France stepped up security and appealed for calm Wednesday after a weekly magazine published cartoons of a naked Prophet Mohammed that risked fanning outrage in the Islamic world.
Security was reinforced at French missions and other institutions in countries feared most at risk of a hostile reaction.
Embassies, consulates, cultural centers and international French schools in around 20 countries will be closed on Friday in case they are targeted in demonstrations following weekly Muslim prayers.
Foreign Minister Laurent Fabius admitted he feared a backlash in the Muslim world, where tempers are already running high over an anti-Islam film made in California and posted on the Internet.
Police were deployed outside the Paris offices of Charlie Hebdo, the satirical magazine which published the cartoons. The magazine said its Internet site had been hacked and was not accessible.
The left-wing, libertarian publication's offices were firebombed last year after it published an edition "guest-edited by Mohammed" that it called Sharia Hebdo.
Prime Minister Jean-Marc Ayrault urged "responsibility" and said anyone offended by the caricatures could sue.
But he and Interior Minister Manuel Valls said freedom of speech, including caricature, was a "fundamental right" backed by the law.
Leaders of the large Muslim community in France said an appeal for calm would be read out in mosques across the country on Friday but also condemned the magazine for publishing "insulting" images.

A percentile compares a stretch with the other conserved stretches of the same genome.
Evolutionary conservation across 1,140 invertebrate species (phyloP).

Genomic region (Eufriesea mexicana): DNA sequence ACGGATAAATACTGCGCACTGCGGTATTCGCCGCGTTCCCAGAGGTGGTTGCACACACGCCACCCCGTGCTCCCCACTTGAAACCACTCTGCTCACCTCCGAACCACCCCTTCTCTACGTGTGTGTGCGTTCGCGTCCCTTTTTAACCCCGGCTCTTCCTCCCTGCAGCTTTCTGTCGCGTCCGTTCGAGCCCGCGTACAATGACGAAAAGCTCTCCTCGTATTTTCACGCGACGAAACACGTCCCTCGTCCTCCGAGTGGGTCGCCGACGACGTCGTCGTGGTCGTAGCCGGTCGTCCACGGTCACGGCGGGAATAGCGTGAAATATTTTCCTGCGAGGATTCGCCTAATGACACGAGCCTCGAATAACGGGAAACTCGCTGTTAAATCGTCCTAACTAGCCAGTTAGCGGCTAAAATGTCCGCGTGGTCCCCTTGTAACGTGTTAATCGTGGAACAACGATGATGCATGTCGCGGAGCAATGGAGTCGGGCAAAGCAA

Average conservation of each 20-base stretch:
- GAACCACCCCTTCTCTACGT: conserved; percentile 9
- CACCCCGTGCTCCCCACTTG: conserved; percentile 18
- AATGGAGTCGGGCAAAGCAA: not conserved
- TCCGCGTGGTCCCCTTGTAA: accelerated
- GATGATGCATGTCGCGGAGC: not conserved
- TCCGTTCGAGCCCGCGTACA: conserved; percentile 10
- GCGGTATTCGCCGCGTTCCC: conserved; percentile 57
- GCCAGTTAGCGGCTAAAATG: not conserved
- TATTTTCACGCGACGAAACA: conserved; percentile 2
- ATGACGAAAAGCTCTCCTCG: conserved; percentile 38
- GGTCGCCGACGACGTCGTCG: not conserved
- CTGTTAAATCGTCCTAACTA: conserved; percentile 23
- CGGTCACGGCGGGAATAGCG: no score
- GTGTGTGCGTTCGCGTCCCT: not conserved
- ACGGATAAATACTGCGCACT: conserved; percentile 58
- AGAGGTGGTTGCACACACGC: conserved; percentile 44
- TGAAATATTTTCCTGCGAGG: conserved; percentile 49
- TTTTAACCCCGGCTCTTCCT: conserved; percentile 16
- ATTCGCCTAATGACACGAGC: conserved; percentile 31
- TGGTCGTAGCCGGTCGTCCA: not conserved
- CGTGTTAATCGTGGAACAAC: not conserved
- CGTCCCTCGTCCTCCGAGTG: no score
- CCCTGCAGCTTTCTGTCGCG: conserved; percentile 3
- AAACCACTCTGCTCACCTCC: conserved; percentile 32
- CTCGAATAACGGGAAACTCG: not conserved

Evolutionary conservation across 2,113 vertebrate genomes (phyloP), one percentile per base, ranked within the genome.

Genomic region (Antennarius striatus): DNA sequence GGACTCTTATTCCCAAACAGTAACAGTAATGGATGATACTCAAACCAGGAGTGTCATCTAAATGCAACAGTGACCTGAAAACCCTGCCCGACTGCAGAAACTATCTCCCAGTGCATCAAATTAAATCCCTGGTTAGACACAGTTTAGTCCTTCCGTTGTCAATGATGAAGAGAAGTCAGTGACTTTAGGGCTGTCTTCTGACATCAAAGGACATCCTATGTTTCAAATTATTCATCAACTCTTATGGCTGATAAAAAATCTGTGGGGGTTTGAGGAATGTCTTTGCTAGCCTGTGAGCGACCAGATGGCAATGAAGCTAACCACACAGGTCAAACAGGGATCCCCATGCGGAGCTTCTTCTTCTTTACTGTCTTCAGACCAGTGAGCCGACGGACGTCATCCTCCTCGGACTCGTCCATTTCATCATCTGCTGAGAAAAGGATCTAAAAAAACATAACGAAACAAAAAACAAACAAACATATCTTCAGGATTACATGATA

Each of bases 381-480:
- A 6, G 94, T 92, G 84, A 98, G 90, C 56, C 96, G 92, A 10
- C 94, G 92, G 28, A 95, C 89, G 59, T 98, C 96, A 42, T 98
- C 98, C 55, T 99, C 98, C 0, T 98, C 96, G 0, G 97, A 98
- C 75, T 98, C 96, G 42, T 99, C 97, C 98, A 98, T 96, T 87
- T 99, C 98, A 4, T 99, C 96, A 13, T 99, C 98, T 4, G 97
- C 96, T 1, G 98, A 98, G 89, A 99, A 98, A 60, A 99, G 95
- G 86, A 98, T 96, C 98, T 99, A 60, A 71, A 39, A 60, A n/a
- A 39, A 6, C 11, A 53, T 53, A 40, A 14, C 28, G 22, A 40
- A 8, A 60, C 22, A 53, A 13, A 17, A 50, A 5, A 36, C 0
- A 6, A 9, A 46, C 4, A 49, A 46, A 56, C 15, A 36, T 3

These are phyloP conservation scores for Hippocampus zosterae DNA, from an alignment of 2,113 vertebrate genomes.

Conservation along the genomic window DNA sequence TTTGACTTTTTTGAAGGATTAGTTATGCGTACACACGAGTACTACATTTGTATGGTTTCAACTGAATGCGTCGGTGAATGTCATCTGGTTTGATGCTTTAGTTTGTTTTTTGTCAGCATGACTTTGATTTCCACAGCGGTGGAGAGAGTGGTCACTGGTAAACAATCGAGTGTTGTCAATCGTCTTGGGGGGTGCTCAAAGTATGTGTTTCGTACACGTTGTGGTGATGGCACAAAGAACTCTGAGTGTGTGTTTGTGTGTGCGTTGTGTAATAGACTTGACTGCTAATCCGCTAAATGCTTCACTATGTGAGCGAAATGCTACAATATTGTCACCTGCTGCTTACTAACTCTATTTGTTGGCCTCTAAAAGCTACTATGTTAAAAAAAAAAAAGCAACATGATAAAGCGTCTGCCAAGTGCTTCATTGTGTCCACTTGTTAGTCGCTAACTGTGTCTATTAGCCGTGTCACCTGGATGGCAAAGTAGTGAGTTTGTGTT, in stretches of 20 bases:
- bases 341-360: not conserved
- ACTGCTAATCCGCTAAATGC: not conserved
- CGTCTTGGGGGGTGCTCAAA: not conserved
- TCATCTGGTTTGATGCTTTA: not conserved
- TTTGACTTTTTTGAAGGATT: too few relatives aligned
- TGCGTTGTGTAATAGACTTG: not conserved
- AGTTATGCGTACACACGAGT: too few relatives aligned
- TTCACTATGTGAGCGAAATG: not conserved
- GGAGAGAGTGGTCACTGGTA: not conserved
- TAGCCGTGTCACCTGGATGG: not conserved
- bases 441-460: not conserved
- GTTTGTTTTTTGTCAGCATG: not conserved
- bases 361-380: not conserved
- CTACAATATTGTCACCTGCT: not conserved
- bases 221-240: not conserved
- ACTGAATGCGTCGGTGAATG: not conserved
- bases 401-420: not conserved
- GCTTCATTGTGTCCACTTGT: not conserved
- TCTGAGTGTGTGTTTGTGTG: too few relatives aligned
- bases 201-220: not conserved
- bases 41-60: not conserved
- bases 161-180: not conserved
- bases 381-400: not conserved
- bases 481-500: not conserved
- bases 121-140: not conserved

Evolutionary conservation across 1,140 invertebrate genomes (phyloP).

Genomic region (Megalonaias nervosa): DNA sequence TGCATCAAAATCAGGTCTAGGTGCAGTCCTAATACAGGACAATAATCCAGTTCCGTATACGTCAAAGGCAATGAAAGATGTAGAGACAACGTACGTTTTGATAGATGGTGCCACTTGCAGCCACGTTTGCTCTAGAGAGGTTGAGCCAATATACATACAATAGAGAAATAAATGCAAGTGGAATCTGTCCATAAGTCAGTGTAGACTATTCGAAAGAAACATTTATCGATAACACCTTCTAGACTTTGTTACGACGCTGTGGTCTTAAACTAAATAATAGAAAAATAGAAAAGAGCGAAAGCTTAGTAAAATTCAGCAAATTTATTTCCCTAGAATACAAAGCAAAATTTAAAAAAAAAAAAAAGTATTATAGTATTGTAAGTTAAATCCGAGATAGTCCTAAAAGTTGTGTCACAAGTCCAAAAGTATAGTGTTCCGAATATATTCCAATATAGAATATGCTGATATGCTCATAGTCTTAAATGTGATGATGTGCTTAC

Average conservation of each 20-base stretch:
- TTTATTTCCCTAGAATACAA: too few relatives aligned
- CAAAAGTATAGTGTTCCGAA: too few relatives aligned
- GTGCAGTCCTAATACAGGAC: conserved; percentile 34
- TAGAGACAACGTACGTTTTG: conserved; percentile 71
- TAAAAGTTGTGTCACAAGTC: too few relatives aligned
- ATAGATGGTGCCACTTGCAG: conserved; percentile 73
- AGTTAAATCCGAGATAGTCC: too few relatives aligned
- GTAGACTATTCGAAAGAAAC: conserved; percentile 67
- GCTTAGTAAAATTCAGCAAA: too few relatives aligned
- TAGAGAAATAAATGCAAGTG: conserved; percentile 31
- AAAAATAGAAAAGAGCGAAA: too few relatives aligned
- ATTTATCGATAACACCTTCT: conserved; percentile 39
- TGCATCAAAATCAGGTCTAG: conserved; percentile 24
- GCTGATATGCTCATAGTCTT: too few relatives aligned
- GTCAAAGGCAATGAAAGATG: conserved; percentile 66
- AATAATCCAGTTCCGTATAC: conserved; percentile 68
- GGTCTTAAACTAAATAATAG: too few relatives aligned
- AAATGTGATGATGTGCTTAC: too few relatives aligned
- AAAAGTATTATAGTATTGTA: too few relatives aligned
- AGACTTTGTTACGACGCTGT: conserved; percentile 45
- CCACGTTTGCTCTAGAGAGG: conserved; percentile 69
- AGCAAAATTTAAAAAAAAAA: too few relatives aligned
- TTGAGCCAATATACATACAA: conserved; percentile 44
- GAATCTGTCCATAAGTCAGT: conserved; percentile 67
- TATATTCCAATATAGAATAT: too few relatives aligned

The weekly carried a total of four cartoons which include images definitely intended to represent Mohammed, as opposed to any other Muslim.
In two of them, the Prophet is shown naked.
One is inspired by Jean-Luc Godard's 1963 film "Contempt" and features the Prophet Mohammed asking the director "You like my buttocks?" -- parroting a line delivered by Brigitte Bardot in the film.
Another shows the founder of Islam crouched on all fours with a star coming out of his behind with the inscription "A Star Is Born."
The film references were supposedly an attempt to satirize the crudely-made short movie "Innocence of Muslims" which has triggered the worldwide protests since it was released on the Internet.
But the explicit, arguably vulgar, nature of the drawings made it inevitable they would cause offense.
Another cartoon depicts a cover of Closer, the magazine which last week created a furore by publishing photographs of Prince William's wife Catherine, topless promising exclusive snaps of "Mrs. Mohammed".
The figure shows a man's gap-toothed, bearded head on top of a woman's body with bared breasts.
Ayrault said anyone offended by cartoons could take the matter to the courts but made it clear there would be no action against the weekly.
"We are in a country where freedom of expression is guaranteed, including the freedom to caricature," he said.
"If people really feel offended in their beliefs and think there has been an infringement of the law -- and we are in a state where laws must be totally respected -- they can go to court," Ayrault said.
He also said a request to hold a demonstration in Paris would be refused. France's Interior Ministry has already banned all protests over the controversial film following a violent demonstration last weekend near the U.S. embassy.
A complaint of incitement to hatred was lodged by a Syrian organisation with a Paris prosecutor on Wednesday but there was no immediate decision on whether there would be criminal proceedings.
Charlie Hebdo's editor, Stephane Charbonnier, defended the cartoons, slamming critics as "ridiculous clowns."
Charbonnier, a cartoonist, said Ayrault should be "supporting press freedom and the republic rather than allowing himself to be influenced by these ridiculous clowns who are protesting".
Meanwhile the magazine's Facebook page was inundated with messages defending or attacking its action, while news sellers reported that customers were buying up their stocks of the weekly specifically to destroy them.
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